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Dev: GitHub workflow

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IPython on GitHub

Notes on working with GitHub

Milestones

  • 100% of confirmed issues should have a milestone.
  • An issue should never be closed without a milestone.
  • All pull requests should have a milestone.
  • All issues closed should be marked with the next release milestone, next backport milestone, or no action.
  • Open issues should only lack a milestone if:
    • more clarification is required (label: needs-info)
  • In general, there will be four milestones with open issues:
    • next minor release. This milestone contains issues that should be backported for the next minor release. See below for information on backporting.
    • next major release. This should be the default milestone of all issues. As the release approaches, issues can be explicitly bumped to next release + 1.
    • next major release + 1. Only issues that we are confident will not be included in the next release go here. This milestone should be mostly empty until relatively close to release.
    • wishlist. This is the milestone for issues that we have no immediate plans to address.
  • The remaining milestone is no action for open or closed issues that require no action:
    • Not actually an issue (e.g. questions, discussion, etc.)
    • Duplicate of an existing Issue
    • Closed because we won't fix it
    • When an issue is closed with no action, it means that the issue will not be fixed, or it was not an issue at all.
  • When closing an issue, it should always have one of these two milestones:
    • next backport release because the issue has been addressed
    • next major release because the issue has been addressed
    • noaction because the issue will not be addressed, or it is a duplicate/non-issue.

In general: When in doubt, mark with next release. We can always push back when we have more specific plans for a given release.

Labels and issues

Issues should always be labeled once they are confirmed (not necessary for issues that are still being clarified, or may be duplicates or not issues at all).

Some significant labels:

  • needs-info: issue needs more information from submitter before progress can be made
  • type-bug: errors are raised, or unintended behavior occurs
  • type-enhancement: improvements that are not bugs
  • backport-X.Y.Z: Any fix for this issue should be backported to the maintenance branch. backports are expressed with milestones, starting with 2.1.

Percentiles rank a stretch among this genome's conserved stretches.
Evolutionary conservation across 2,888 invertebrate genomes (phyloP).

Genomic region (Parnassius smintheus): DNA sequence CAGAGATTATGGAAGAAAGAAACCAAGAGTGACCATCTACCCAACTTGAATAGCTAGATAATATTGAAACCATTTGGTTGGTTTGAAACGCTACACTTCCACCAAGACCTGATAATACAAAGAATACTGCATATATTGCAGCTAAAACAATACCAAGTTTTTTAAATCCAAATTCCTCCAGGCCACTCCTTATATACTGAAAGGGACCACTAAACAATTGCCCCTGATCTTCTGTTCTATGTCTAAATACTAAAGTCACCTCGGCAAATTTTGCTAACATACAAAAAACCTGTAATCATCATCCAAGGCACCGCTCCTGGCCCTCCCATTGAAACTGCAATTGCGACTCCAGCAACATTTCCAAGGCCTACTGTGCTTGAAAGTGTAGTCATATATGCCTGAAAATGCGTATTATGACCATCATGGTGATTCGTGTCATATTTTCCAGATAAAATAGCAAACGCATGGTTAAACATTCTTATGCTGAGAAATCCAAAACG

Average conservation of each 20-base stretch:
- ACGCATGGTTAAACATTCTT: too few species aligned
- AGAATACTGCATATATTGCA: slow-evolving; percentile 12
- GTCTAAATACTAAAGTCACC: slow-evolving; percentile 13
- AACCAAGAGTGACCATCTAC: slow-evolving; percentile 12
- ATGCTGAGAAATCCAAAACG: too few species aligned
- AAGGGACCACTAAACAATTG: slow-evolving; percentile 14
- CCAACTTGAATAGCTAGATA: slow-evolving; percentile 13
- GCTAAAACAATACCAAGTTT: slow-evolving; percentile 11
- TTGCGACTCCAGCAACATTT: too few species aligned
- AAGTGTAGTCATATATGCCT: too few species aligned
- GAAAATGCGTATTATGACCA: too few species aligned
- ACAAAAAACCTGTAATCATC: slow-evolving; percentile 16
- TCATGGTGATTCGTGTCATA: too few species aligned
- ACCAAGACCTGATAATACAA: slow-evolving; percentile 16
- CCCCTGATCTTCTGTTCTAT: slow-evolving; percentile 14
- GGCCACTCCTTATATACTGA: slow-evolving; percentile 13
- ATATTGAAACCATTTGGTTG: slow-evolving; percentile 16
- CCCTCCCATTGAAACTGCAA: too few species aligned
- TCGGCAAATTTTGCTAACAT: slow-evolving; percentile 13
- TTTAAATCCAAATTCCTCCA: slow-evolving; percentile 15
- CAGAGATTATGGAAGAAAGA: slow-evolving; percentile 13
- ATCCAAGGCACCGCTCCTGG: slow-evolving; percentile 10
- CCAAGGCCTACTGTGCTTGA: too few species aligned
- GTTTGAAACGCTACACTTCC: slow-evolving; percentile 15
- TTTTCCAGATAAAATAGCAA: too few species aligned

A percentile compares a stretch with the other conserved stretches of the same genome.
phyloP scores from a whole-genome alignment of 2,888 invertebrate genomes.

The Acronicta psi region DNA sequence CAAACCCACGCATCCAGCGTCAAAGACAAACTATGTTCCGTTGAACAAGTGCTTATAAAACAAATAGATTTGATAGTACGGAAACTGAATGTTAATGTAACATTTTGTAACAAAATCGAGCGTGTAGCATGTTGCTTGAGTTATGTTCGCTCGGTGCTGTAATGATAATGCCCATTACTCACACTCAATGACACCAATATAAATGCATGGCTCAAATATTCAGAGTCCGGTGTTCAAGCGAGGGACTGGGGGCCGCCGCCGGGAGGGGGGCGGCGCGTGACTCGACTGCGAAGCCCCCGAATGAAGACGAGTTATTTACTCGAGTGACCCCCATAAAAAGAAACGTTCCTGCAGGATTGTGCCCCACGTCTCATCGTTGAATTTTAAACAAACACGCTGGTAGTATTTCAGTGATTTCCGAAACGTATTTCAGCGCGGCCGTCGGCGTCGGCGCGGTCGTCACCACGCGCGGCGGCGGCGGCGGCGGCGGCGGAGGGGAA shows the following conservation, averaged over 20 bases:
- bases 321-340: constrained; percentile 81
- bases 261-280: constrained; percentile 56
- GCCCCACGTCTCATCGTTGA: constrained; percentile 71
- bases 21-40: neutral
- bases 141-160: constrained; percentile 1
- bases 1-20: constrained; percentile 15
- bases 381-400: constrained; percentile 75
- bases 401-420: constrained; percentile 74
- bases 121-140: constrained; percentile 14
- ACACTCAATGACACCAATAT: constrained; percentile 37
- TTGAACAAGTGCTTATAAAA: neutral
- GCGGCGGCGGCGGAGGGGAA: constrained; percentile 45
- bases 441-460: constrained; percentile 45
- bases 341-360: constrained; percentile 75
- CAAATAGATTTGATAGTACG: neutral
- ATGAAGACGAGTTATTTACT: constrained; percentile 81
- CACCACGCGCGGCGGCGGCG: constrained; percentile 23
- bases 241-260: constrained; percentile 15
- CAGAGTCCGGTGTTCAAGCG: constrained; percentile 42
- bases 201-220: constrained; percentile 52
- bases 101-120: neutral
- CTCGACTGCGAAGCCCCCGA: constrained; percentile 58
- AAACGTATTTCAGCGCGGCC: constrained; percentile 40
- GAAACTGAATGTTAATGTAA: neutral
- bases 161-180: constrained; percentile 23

• prio-foo: a priority level for ranking issues - nonessential, but prio-high/low are useful for explicitly promoting/demoting issues, particularly when nearing release.
  • ClosedPR: This issue is a reminder for a PR that was closed for going stale.
  • quickfix: Obvious or easy fixes.

All confirmed issues should at least have a type-foo label, and be marked with any affected components (e.g parallel, qtconsole, htmlnotebook), or particular sources of error (e.g. py3k or unicode).

The quickfix label is probably the best place for new contributors to start.

Pull Requests

  • All work is submitted via Pull Requests.
  • Pull Requests can be submitted as soon as there is code worth discussing. Pull Requests track the branch, so you can continue to work after the PR is submitted. Review and discussion can begin well before the work is complete, and the more discussion the better. The worst case is that the PR is closed.
  • Pull Requests that have stalled should be closed (see our policy on closing PRs)
  • Pull Requests should always be made against master (backporting PRs is described below).
  • Pull Requests should be tested, if feasible:
    • bugfixes should include regression tests
    • new behavior should at least get minimal exercise

Travis does a pretty good job testing IPython and Pull Requests, but it may make sense to manually perform tests (possibly with our test_pr script), particularly for PRs that affect IPython.parallel or Windows.

Opening an Issue

When opening a new issue, please take the following steps:

  1. Search GitHub and/or Google for your issue to avoid duplicate reports. Keyword searches for your error messages are most helpful.
  2. If possible, try updating to master and reproducing your issue, because we may have already fixed it.
  3. Try to include a minimal reproducible test case
  4. Include relevant system information. Start with the output of:

    python -c "import IPython; print(IPython.sys_info())"
    

    And include any relevant package versions, depending on the issue, such as matplotlib, numpy, Qt, Qt bindings (PyQt/PySide), tornado, web browser, etc.

Backporting

  • We should keep an A.x maintenance branch for backporting fixes from master.
  • That branch shall be called A.x, e.g. 2.x, not 2.1. This way, there is only one maintenance branch per release series.
  • When an Issue is determined to be appropriate for backporting, it should be marked with the A.B milestone.
  • Any Pull Request which addresses a backport issue should also receive the same milestone.
  • Patches are backported to the maintenance branch by applying the pull request patch to the maintenance branch (currently with the backport_pr script).
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